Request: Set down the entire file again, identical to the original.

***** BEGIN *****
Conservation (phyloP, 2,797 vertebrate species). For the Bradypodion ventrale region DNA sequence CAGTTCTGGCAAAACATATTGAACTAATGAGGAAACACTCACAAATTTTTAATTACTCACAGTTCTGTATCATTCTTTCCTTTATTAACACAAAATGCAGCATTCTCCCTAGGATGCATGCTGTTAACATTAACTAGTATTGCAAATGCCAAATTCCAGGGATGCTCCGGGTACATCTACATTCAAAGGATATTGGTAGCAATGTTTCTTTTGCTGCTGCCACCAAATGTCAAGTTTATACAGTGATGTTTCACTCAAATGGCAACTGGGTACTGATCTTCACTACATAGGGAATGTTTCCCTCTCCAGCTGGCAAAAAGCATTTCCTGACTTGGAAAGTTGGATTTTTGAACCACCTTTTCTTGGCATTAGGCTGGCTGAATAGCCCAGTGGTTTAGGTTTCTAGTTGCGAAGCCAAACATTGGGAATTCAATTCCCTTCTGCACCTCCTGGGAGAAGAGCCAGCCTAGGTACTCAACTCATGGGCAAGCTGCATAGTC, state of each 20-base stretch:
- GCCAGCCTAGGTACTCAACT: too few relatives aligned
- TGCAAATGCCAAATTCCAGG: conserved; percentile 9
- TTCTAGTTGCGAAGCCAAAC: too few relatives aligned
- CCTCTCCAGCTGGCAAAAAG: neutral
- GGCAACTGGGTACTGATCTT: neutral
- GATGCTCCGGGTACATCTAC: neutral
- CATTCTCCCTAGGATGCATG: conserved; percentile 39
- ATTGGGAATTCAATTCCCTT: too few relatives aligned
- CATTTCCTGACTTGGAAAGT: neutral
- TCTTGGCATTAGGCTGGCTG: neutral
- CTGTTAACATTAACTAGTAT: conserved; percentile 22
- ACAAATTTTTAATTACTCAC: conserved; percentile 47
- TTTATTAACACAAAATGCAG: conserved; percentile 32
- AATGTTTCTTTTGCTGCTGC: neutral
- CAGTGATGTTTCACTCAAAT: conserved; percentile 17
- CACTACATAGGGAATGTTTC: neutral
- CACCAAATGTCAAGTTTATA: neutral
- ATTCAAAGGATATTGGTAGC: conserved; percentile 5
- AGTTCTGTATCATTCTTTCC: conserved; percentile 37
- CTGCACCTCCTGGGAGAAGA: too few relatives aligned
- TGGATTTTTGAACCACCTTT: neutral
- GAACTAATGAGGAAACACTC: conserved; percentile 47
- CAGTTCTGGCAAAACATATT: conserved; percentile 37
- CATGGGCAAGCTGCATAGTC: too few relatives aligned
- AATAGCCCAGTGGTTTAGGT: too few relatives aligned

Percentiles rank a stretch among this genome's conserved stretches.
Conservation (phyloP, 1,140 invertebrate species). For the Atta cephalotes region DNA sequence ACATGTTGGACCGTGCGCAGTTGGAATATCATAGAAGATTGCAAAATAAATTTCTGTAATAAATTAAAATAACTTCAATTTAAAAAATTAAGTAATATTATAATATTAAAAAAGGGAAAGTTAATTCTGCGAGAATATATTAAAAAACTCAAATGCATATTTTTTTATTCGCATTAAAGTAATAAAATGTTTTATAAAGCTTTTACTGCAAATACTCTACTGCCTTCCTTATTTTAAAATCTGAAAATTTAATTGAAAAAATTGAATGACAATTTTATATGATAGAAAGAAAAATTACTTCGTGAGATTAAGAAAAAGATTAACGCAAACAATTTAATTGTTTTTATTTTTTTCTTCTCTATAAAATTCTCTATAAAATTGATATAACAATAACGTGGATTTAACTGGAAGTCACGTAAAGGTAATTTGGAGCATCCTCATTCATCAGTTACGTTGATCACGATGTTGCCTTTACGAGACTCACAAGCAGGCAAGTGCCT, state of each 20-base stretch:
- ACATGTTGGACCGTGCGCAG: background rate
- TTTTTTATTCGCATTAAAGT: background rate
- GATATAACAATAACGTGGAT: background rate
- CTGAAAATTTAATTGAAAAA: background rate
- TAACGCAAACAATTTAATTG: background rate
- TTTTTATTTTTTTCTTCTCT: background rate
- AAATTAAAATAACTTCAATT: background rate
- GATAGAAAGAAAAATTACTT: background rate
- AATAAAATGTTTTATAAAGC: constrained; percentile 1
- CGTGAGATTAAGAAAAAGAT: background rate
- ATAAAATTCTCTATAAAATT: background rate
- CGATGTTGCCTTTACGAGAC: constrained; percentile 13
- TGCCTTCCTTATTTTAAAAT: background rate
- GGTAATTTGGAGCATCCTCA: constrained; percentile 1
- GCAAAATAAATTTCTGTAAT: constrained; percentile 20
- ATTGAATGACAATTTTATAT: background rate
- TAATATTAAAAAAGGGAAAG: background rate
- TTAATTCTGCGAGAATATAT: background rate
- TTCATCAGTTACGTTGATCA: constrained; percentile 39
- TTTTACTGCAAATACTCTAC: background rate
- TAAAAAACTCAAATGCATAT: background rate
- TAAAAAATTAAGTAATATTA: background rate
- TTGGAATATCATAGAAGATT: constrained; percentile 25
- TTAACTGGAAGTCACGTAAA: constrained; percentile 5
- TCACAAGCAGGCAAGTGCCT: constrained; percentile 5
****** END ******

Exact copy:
Conservation (phyloP, 2,797 vertebrate species). For the Bradypodion ventrale region DNA sequence CAGTTCTGGCAAAACATATTGAACTAATGAGGAAACACTCACAAATTTTTAATTACTCACAGTTCTGTATCATTCTTTCCTTTATTAACACAAAATGCAGCATTCTCCCTAGGATGCATGCTGTTAACATTAACTAGTATTGCAAATGCCAAATTCCAGGGATGCTCCGGGTACATCTACATTCAAAGGATATTGGTAGCAATGTTTCTTTTGCTGCTGCCACCAAATGTCAAGTTTATACAGTGATGTTTCACTCAAATGGCAACTGGGTACTGATCTTCACTACATAGGGAATGTTTCCCTCTCCAGCTGGCAAAAAGCATTTCCTGACTTGGAAAGTTGGATTTTTGAACCACCTTTTCTTGGCATTAGGCTGGCTGAATAGCCCAGTGGTTTAGGTTTCTAGTTGCGAAGCCAAACATTGGGAATTCAATTCCCTTCTGCACCTCCTGGGAGAAGAGCCAGCCTAGGTACTCAACTCATGGGCAAGCTGCATAGTC, state of each 20-base stretch:
- GCCAGCCTAGGTACTCAACT: too few relatives aligned
- TGCAAATGCCAAATTCCAGG: conserved; percentile 9
- TTCTAGTTGCGAAGCCAAAC: too few relatives aligned
- CCTCTCCAGCTGGCAAAAAG: neutral
- GGCAACTGGGTACTGATCTT: neutral
- GATGCTCCGGGTACATCTAC: neutral
- CATTCTCCCTAGGATGCATG: conserved; percentile 39
- ATTGGGAATTCAATTCCCTT: too few relatives aligned
- CATTTCCTGACTTGGAAAGT: neutral
- TCTTGGCATTAGGCTGGCTG: neutral
- CTGTTAACATTAACTAGTAT: conserved; percentile 22
- ACAAATTTTTAATTACTCAC: conserved; percentile 47
- TTTATTAACACAAAATGCAG: conserved; percentile 32
- AATGTTTCTTTTGCTGCTGC: neutral
- CAGTGATGTTTCACTCAAAT: conserved; percentile 17
- CACTACATAGGGAATGTTTC: neutral
- CACCAAATGTCAAGTTTATA: neutral
- ATTCAAAGGATATTGGTAGC: conserved; percentile 5
- AGTTCTGTATCATTCTTTCC: conserved; percentile 37
- CTGCACCTCCTGGGAGAAGA: too few relatives aligned
- TGGATTTTTGAACCACCTTT: neutral
- GAACTAATGAGGAAACACTC: conserved; percentile 47
- CAGTTCTGGCAAAACATATT: conserved; percentile 37
- CATGGGCAAGCTGCATAGTC: too few relatives aligned
- AATAGCCCAGTGGTTTAGGT: too few relatives aligned

Percentiles rank a stretch among this genome's conserved stretches.
Conservation (phyloP, 1,140 invertebrate species). For the Atta cephalotes region DNA sequence ACATGTTGGACCGTGCGCAGTTGGAATATCATAGAAGATTGCAAAATAAATTTCTGTAATAAATTAAAATAACTTCAATTTAAAAAATTAAGTAATATTATAATATTAAAAAAGGGAAAGTTAATTCTGCGAGAATATATTAAAAAACTCAAATGCATATTTTTTTATTCGCATTAAAGTAATAAAATGTTTTATAAAGCTTTTACTGCAAATACTCTACTGCCTTCCTTATTTTAAAATCTGAAAATTTAATTGAAAAAATTGAATGACAATTTTATATGATAGAAAGAAAAATTACTTCGTGAGATTAAGAAAAAGATTAACGCAAACAATTTAATTGTTTTTATTTTTTTCTTCTCTATAAAATTCTCTATAAAATTGATATAACAATAACGTGGATTTAACTGGAAGTCACGTAAAGGTAATTTGGAGCATCCTCATTCATCAGTTACGTTGATCACGATGTTGCCTTTACGAGACTCACAAGCAGGCAAGTGCCT, state of each 20-base stretch:
- ACATGTTGGACCGTGCGCAG: background rate
- TTTTTTATTCGCATTAAAGT: background rate
- GATATAACAATAACGTGGAT: background rate
- CTGAAAATTTAATTGAAAAA: background rate
- TAACGCAAACAATTTAATTG: background rate
- TTTTTATTTTTTTCTTCTCT: background rate
- AAATTAAAATAACTTCAATT: background rate
- GATAGAAAGAAAAATTACTT: background rate
- AATAAAATGTTTTATAAAGC: constrained; percentile 1
- CGTGAGATTAAGAAAAAGAT: background rate
- ATAAAATTCTCTATAAAATT: background rate
- CGATGTTGCCTTTACGAGAC: constrained; percentile 13
- TGCCTTCCTTATTTTAAAAT: background rate
- GGTAATTTGGAGCATCCTCA: constrained; percentile 1
- GCAAAATAAATTTCTGTAAT: constrained; percentile 20
- ATTGAATGACAATTTTATAT: background rate
- TAATATTAAAAAAGGGAAAG: background rate
- TTAATTCTGCGAGAATATAT: background rate
- TTCATCAGTTACGTTGATCA: constrained; percentile 39
- TTTTACTGCAAATACTCTAC: background rate
- TAAAAAACTCAAATGCATAT: background rate
- TAAAAAATTAAGTAATATTA: background rate
- TTGGAATATCATAGAAGATT: constrained; percentile 25
- TTAACTGGAAGTCACGTAAA: constrained; percentile 5
- TCACAAGCAGGCAAGTGCCT: constrained; percentile 5